Boerenkool

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Boerenkool

The country has a very solid and versatile repertoire of winter dishes. Although there may be regional variations, the main dishes are solid in the sense that many consist of the culinary trinity (meat, vegetables and potatoes) and versatile because well....because there is scarcely a thing the Dutch don't add to their famous "stamppot". Literally meaning 'stomped pot", stamppot is a dish that consists of boiled potatoes mashed with a raw or cooked vegetable: carrots and onions for hutspot, raw spinach or turnip greens or, in this case, kale.

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The weather, besides being a traditional topic of discussion for the Dutch, also seems to trigger certain food choices. As soon as there is a frosty chill in the air, the Netherlanders appear to have a sudden increased appetite for cruciferous vegetables, particularly Brussels sprouts and kale, known in Dutch as boerenkool.

The country has a very solid and versatile repertoire of winter dishes. Although there may be regional variations, the main dishes are solid in the sense that many consist of the culinary trinity (meat, vegetables and potatoes) and versatile because well....because there is scarcely a thing the Dutch don't add to their famous "stamppot". Literally meaning ‘stomped pot’, stampot is a dish that consists of boiled potatoes mashed with a raw or cooked vegetable: raw spinach, turnip greens or, in this case kale. When carrots and onions are used instead, the dish is called hutspot.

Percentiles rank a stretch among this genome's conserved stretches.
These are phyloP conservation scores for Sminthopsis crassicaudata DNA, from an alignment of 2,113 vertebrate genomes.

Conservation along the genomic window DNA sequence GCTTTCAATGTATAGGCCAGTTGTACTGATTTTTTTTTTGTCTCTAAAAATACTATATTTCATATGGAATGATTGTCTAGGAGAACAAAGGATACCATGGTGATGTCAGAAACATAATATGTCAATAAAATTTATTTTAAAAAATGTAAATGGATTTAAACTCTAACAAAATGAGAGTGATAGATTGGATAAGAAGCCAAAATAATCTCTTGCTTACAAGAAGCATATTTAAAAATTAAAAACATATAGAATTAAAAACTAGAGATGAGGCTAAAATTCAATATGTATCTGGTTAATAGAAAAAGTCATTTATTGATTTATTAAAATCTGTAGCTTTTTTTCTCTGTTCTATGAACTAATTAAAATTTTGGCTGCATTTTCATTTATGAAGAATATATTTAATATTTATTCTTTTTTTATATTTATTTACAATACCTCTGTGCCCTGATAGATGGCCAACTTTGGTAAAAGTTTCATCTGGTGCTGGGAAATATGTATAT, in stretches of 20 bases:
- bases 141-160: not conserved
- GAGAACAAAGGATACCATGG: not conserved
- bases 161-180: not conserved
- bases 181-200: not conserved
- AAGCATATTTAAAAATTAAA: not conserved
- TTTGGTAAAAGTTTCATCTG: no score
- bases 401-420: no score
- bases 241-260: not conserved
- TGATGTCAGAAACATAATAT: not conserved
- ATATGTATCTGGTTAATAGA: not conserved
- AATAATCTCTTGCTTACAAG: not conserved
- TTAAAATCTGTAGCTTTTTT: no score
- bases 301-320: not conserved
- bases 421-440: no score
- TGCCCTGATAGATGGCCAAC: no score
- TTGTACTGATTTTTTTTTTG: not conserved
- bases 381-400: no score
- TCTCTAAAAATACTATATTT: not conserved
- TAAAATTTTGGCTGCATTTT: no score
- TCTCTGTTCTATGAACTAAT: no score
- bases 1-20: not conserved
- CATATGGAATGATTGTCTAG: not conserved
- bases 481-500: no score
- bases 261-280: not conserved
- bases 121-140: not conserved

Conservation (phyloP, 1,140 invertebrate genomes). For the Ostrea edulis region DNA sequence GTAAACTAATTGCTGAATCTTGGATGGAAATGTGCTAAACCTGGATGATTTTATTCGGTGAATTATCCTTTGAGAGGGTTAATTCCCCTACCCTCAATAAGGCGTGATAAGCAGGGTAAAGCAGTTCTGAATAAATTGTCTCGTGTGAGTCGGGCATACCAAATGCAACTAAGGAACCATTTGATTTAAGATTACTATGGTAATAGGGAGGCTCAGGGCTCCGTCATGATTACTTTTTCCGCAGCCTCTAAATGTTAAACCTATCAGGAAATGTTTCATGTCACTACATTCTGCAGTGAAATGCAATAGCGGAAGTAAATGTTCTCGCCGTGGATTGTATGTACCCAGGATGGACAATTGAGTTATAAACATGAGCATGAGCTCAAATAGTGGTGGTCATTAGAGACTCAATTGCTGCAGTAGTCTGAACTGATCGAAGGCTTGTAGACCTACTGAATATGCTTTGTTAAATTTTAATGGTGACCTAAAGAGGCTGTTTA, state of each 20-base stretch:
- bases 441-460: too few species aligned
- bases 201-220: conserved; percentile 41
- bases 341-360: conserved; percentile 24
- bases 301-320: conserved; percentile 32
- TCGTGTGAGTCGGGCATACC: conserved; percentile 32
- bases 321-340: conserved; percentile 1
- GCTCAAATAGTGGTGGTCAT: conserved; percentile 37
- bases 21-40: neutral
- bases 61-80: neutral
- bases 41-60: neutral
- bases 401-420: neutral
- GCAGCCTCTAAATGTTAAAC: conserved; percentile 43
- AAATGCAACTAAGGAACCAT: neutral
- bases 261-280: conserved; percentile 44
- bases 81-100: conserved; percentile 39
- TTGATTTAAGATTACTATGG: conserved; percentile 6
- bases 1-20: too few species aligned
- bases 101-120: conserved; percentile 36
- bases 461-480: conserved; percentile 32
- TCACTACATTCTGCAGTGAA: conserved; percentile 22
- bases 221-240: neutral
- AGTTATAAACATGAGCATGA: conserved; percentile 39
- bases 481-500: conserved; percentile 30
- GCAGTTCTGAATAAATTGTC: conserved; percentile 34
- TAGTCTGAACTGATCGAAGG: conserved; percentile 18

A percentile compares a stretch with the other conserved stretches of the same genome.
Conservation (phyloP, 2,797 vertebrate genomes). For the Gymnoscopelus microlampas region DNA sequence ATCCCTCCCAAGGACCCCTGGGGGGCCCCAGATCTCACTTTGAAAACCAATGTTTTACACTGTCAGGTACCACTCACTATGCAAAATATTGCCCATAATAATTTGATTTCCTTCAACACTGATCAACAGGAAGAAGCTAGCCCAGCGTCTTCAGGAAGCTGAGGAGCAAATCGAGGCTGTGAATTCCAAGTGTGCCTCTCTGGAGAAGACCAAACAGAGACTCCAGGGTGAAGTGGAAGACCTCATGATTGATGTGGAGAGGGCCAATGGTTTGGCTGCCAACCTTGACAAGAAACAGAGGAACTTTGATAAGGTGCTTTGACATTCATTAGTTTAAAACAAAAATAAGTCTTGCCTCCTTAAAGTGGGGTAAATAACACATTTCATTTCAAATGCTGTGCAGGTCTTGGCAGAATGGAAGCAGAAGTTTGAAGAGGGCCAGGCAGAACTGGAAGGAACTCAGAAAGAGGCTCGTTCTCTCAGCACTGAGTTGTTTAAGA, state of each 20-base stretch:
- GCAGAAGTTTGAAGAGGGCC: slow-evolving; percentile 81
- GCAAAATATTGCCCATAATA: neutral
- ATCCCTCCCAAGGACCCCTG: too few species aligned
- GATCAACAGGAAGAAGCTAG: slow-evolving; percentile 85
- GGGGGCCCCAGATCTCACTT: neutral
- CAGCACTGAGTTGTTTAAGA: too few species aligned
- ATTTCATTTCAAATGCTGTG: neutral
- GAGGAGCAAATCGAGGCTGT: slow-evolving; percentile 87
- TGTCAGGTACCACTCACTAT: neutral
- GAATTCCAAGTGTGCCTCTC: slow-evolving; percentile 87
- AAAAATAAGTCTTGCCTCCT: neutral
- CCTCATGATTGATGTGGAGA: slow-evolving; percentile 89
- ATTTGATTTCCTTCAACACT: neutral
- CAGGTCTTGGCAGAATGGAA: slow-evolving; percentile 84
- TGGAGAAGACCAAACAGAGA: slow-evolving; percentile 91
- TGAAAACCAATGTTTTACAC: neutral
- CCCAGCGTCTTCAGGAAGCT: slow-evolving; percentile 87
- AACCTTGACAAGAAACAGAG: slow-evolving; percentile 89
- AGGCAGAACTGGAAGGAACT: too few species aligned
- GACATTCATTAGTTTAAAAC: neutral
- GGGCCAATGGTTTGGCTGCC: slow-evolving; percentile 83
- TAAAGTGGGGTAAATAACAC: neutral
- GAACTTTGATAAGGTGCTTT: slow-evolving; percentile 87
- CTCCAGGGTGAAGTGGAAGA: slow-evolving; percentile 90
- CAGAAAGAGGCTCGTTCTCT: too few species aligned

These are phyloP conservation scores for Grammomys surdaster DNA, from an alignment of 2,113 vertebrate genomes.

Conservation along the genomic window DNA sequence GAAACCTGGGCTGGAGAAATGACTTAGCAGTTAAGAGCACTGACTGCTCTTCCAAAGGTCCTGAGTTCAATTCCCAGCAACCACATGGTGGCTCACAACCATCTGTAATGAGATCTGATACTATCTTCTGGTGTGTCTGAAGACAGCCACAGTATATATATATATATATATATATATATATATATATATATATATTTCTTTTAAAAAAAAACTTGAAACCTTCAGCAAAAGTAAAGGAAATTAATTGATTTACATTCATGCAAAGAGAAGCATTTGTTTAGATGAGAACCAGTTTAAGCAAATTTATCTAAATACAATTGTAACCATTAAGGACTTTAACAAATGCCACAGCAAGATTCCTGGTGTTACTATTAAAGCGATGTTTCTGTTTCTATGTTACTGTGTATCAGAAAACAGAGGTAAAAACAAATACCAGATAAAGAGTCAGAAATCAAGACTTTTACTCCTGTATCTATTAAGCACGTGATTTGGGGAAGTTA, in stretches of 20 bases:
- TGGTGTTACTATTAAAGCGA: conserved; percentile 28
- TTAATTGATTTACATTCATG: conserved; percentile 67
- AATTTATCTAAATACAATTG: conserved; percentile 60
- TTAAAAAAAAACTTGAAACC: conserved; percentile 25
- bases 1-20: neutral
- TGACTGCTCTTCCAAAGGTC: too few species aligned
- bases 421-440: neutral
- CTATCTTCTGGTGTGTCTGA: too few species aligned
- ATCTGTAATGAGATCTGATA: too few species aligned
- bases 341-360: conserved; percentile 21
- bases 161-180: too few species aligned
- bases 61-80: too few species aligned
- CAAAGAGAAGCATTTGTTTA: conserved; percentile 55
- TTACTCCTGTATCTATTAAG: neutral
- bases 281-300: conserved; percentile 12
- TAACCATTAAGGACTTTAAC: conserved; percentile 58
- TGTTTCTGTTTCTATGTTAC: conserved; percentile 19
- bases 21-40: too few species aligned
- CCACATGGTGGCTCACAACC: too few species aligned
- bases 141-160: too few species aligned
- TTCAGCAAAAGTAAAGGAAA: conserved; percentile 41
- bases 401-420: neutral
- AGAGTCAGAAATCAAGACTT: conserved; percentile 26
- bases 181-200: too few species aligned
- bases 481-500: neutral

Boerenkool  (stamppot) is possibly the country’s favorite stamppot, often served with smoked sausage on the side. Besides being a traditional winter dish, boerenkool is also quickly becoming the dinner of choice for New Year’s Eve. Not surprising if one surveys the rest of the traditional items for that festive night: sugary oliebollen and appelbeignets!

Boerenkool

  • 500 grams (1.1 lb) kale
  • 1 kg (2.2 lb) potatoes
  • 25 grams (9 oz) unsalted butter
  • 50ml (1.7 fl oz) milk, warm
  • 1 smoked sausage (275 grams, 9.7 oz)
  • Pinch of salt

Wash the kale. Rip the leaves off the stems and slice the leaves into narrow strips. Peel the potatoes, quarter them and place them in a Dutch oven. Add water to barely cover the potatoes, add the kale on top. Place the smoked sausage on top of the kale. Cover the pot with a lid and bring to a boil. Boil on a slow flame for about 20 minutes or until the potatoes are done. Remove the sausage, pour off any cooking liquid that may remain and mash the vegetables with a fork or a potato masher. Add the butter and the milk (or use some of the cooking liquid for a lighter option) and stir into the purée. Taste and adjust the salt if needed. Slice the smoked sausage and serve with the stamppot. Serve with mustard if desired.

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